New Hippo and Diving Beetles at the L.A. Zoo

CONTACT: L.A. Zoo Press

July 9, 2013

hippo_tmWith the recent hot weather the Los Angeles Zoo is pleased to announce the arrival of two aquatic species – a hippopotamus and over 40 diving beetles.

The hippo, a young male named Adhama arrived at the Zoo in mid June. Adhama was born on January 26, 2011 at the San Diego Zoo. His father, Otis, is on loan to the San Diego Zoo from the Los Angeles Zoo. Otis was a resident of the L.A. Zoo for over 30 years before he moved to San Diego Zoo in early 2009 to breed with their female Funami.

Zoo visitors can view Adhama daily in his habitat adjacent to the Indian rhino and Sumatran tigers.

The word “hippo” is derived from the ancient Greek word meaning river horse. Hippos are native to the waterways of east, central and southern Africa. They tend to spend most of the day in water and then come out on land at night to feed.

Despite their rotund appearance hippos are quite dangerous and are responsible for more human fatalities each year in Africa than any other animal.

divingbeetles_irThey are herbivores but are very territorial and can easily outpace a human on land. They naturally secrete a red substance on their bodies which looks like blood but it actually protects their skin from sunburn.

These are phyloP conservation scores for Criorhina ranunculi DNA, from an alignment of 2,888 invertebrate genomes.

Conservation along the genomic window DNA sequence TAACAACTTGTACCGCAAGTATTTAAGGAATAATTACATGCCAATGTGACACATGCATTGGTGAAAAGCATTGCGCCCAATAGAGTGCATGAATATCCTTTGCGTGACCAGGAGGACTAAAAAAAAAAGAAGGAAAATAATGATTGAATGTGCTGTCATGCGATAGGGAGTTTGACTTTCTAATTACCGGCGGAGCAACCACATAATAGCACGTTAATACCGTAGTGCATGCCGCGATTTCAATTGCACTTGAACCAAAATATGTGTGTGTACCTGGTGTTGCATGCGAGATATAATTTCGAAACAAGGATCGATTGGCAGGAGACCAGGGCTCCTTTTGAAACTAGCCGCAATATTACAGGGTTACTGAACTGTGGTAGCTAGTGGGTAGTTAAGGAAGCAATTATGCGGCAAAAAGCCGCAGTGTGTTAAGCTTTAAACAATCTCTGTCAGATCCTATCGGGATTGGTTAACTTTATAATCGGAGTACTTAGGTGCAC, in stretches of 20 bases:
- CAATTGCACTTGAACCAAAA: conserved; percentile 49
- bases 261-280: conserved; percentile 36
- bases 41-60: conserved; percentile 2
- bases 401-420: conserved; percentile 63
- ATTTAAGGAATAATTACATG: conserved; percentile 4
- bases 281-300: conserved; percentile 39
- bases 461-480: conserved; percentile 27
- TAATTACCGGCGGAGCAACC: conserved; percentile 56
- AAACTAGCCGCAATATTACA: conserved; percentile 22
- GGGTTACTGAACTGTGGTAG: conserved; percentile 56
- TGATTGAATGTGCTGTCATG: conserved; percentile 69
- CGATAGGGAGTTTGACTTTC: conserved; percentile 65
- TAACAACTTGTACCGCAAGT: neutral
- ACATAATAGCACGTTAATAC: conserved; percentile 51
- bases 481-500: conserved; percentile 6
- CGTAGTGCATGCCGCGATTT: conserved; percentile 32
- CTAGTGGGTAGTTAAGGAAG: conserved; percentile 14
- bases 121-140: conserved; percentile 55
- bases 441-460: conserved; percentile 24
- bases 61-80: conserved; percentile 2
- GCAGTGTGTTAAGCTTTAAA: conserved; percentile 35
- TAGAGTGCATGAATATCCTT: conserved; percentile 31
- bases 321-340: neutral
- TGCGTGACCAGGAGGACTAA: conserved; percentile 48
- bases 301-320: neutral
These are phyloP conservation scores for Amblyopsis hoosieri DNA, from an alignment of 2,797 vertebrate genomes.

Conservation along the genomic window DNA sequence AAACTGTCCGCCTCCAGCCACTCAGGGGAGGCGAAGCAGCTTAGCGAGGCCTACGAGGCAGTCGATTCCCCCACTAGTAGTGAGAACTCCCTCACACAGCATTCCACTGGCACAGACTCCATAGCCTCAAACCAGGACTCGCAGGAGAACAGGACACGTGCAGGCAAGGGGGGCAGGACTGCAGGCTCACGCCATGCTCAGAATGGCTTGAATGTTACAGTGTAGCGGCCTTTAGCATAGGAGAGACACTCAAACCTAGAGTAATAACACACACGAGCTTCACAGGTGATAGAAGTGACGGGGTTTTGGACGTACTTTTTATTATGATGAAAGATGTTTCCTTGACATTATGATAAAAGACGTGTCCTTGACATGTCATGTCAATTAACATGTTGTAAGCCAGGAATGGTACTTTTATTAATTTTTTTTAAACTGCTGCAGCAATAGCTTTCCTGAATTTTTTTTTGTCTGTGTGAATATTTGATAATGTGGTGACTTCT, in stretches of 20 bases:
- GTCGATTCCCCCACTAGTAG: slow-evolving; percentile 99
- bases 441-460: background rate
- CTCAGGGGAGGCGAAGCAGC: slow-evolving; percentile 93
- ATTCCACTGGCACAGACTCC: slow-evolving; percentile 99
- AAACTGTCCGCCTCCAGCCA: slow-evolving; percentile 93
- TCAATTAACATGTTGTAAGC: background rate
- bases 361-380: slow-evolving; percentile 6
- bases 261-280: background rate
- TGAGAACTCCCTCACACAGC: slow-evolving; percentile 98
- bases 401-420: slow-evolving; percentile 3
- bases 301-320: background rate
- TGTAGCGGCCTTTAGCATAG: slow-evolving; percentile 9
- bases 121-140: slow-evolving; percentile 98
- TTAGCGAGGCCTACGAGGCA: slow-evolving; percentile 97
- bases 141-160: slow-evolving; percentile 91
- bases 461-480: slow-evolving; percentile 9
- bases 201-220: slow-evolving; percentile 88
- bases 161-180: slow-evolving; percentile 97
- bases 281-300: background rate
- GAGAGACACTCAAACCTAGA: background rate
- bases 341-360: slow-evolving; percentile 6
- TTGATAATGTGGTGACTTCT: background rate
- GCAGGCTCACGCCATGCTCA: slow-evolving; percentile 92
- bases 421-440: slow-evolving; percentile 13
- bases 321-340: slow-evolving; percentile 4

In other Zoo news, a new habitat has been added to the LAIR (Living Amphibians, Invertebrates & Reptiles) for sunburst diving beetles. The sunburst diving beetles are native to Arizona, New Mexico and the Sonoran regions of Mexico. They can fly, crawl or live in water. These colorful beetles have a black carapace with bright yellow or golden spots. They are always found near or in water where they feed on mosquito larvae.

At the L.A. Zoo, visitors can see them up close diving in their aquarium inside the LAIR.

The Los Angeles Zoo and Botanical Gardens is located in Griffith Park at the junction of the Ventura (134) and Golden State (5) freeways, where it hosts over 1.6 million visitors each year. The Zoo is home to a diverse collection of 1,100 animals, many of which are rare or endangered. New exhibits include the LAIR (Living Amphibians, Invertebrates, and Reptiles), Elephants of Asia, and Campo Gorilla Reserve. Admission is $18 for adults and $13 for children ages 2 to 12. The Zoo is open from 10am to 5pm daily. For information, call (323) 644-4200.